Tuesday, October 27, 2009
In order to keep my desktop clean and sanity intact I'm going to post reviews of restaurants sampled at Disney in a few separate posts. For the purposes of clarity, the following are all restaurants that are permanent parts of Disney World and are not part of the Epcot International Food and Wine Festival.
Friday, October 23, 2009
On July 7, 1999 after almost a decade of effort by creator and host Alton Brown the pilot episode of Good Eats aired on Food Network. Even after ten years on the air and over 200 episodes "in the can" the popular cooking show is still going strong, and its creator has expanded his own role: producing and hosting other programs for Food Network and delivering to his attentive and devoted fans a series of books to educate and inform the hungry masses. Mr. Brown's use of humor, visual aids, and a focus on ingredients and techniques rather than of recipes has made his show extremely popular among home cooks from novice to expert and was the reason the show earned a Peabody Award in 2006 (only one other on-air cook has ever won a Peabody Award: Julia Child in 1964).
Good Eats: The Early Years is a retrospective of the first six seasons of the hit Food Network program and is the first submission in a promised trilogy of books to cover the remaining episodes. Each chapter of The Early Years covers a single episode of Good Eats (in chronological order) and is formatted in a manner reminiscent of the episodes themselves with a brief but informative discussion of the ingredient on which the episode focused followed by the aired applications (Mr. Brown insists that they are not recipes) which utilize that ingredient. In addition each chapter includes behind-the-scenes trivia, tips that weren't covered in the original episode, and tidbits of information about the ingredient itself that just didn't fit well into the body of the chapter otherwise. Some of the recipes...I mean applications have been modified from the original versions, and several new ones have been added to expand the discussion of the ingredients and explore their usage further.
Like his other books on cooking (I'm Just Here For the Food and I'm Just Here For More Food) Good Eats: The Early Years is an easy book to read and presumes no background in the culinary arts on the part of the reader. The style with which Alton Brown writes is as easy-going and relaxed as Mr. Brown himself appears on TV, and the clever use of humor (sometimes self-depreciating) or unique turn of a phrase disguises the actual purpose of the 395 page book: education. Each page is adorned with color photographs excerpted from the episode (occasionally an image from behind-the-scenes) and hand drawings making the experience of reading each chapter of the book feel like watching an episode of Good Eats.Even if the reader became a fan of the show late and missed a few episodes or has never even seen a minute of the series nothing will be missed by jumping into Good Eats: The Early Years with both feet. It can be read for the applications at the ends of the chapters like a cookbook, but it's better (and I suspect intended to be) read like a good novel: cover-to-cover.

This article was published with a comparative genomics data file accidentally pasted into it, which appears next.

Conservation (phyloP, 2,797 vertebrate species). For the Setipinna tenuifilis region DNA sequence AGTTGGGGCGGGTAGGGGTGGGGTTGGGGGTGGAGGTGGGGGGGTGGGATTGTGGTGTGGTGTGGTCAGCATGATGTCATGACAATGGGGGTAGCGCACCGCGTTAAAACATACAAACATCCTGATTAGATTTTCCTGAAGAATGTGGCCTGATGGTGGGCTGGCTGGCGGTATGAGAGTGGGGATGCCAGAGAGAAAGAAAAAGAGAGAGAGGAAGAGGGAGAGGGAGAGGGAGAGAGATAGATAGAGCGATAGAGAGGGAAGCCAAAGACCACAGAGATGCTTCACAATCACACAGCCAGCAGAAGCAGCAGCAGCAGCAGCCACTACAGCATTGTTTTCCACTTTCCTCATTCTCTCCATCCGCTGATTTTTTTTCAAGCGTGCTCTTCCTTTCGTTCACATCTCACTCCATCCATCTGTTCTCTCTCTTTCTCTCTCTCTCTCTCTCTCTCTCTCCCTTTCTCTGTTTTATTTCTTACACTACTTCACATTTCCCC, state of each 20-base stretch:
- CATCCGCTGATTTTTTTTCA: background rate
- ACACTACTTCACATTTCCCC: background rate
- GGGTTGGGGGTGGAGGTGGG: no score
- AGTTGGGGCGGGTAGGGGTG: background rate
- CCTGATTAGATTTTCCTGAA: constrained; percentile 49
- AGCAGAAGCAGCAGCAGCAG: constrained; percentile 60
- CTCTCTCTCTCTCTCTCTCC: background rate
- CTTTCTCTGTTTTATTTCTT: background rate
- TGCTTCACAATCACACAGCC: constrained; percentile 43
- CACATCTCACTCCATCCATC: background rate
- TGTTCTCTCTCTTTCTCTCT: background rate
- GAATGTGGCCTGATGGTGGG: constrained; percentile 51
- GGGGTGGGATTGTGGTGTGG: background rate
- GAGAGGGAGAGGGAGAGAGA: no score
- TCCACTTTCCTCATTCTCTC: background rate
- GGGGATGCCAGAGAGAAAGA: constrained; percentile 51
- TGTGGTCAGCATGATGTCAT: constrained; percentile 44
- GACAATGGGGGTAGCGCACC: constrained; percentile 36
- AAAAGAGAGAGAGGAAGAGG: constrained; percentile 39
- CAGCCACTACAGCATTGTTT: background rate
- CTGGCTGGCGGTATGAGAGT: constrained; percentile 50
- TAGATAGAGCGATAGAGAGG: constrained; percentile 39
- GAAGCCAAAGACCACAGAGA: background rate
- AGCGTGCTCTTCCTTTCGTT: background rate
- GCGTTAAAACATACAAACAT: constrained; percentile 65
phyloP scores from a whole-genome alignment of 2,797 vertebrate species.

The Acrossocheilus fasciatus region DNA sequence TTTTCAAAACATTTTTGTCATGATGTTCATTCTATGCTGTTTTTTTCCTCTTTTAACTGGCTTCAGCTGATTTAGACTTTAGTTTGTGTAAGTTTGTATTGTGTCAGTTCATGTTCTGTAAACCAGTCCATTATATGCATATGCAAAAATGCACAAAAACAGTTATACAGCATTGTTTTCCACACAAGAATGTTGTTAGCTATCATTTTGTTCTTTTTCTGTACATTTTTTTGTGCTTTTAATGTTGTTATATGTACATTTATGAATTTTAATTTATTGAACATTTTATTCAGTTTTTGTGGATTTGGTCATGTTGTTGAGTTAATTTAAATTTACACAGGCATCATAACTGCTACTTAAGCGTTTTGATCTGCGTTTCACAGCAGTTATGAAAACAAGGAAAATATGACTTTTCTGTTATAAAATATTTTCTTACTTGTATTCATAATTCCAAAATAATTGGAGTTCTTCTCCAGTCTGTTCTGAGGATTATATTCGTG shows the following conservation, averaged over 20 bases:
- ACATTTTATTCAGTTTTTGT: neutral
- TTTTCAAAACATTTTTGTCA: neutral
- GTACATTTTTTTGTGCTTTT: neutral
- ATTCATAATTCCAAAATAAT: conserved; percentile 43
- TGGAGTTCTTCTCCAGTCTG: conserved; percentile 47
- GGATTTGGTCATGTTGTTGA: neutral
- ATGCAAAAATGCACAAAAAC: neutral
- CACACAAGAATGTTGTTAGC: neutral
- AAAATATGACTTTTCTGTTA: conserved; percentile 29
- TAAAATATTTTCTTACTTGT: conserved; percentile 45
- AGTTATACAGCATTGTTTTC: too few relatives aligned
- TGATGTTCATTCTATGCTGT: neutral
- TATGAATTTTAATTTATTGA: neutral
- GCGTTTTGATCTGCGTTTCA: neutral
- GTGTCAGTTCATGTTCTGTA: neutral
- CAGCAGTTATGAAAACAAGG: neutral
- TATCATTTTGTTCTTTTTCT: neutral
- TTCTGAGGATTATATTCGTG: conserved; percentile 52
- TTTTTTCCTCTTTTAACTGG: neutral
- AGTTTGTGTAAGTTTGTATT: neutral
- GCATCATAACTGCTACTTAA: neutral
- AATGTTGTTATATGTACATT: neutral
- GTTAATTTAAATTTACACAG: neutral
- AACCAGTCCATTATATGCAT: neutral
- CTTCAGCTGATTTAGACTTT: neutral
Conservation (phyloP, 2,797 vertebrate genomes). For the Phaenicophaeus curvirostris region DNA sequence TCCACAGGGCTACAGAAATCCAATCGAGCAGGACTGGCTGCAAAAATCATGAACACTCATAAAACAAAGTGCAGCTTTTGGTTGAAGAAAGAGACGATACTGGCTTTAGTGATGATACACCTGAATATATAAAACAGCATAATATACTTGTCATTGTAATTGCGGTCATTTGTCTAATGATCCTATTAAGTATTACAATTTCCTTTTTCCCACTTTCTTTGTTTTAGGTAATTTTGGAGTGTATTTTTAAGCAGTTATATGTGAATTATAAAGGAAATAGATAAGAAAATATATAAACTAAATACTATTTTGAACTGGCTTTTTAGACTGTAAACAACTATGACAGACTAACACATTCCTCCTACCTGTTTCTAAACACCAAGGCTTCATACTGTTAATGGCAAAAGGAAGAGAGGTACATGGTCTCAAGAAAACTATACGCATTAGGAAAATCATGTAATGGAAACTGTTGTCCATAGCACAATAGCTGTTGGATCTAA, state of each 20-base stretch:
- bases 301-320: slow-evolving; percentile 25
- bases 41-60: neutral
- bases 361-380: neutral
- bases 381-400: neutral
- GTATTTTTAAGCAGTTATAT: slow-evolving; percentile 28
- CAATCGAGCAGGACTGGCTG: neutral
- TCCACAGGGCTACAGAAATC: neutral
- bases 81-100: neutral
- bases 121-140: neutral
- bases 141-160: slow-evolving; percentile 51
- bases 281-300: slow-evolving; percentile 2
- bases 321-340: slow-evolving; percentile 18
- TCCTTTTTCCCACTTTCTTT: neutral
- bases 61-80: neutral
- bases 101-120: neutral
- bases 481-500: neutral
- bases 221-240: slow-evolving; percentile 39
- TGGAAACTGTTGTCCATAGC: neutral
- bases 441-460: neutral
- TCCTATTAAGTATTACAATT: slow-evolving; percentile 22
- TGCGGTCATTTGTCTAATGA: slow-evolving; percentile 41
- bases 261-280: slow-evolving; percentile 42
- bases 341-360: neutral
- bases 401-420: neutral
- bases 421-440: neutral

Tuesday, October 20, 2009
The year was 1982 when Epcot, or the Experimental Prototype Community of Tomorrow, at the Walt Disney Resort in Florida, opened its gates to the public. It was supposed to be this fantastic display of optimism in the future and what the world could be if everyone got along. In many ways it never was the original EPCOT that Walt Disney designed; there never was a dome and as far as I know no human lives there permanently. I was one of the many that walked through the gates that year and have fantastic memories of everything: meeting Figment the Dragon in Journey into the Imagination, the Communicor, and the fantastic World Showcase where were could learn about so many other countries. Mostly I remember walking a lot. And I remember everyone making a huge deal about there not being any alcohol being served anywhere in Walt Disney World because it was against Walt's wishes. There was even a rumor about a secret club somewhere, reportedly in Spaceship Earth, that served alcohol only to VIP guests among the rich and famous. Thing is, there really was a secret club for entertaining VIPs, it just wasn't at Epcot. Club 33 was, and still is, at Disneyland in California, according to Snopes.
Monday, October 19, 2009
Whodathunk it? Alton Brown in Texas? Well, according to him, this wasn't his first time here. He knows all about Kreuz's Market in Lockhart and about the regional fly-ins. Thus it sounds like Feasting in Air and Space is possibly under way.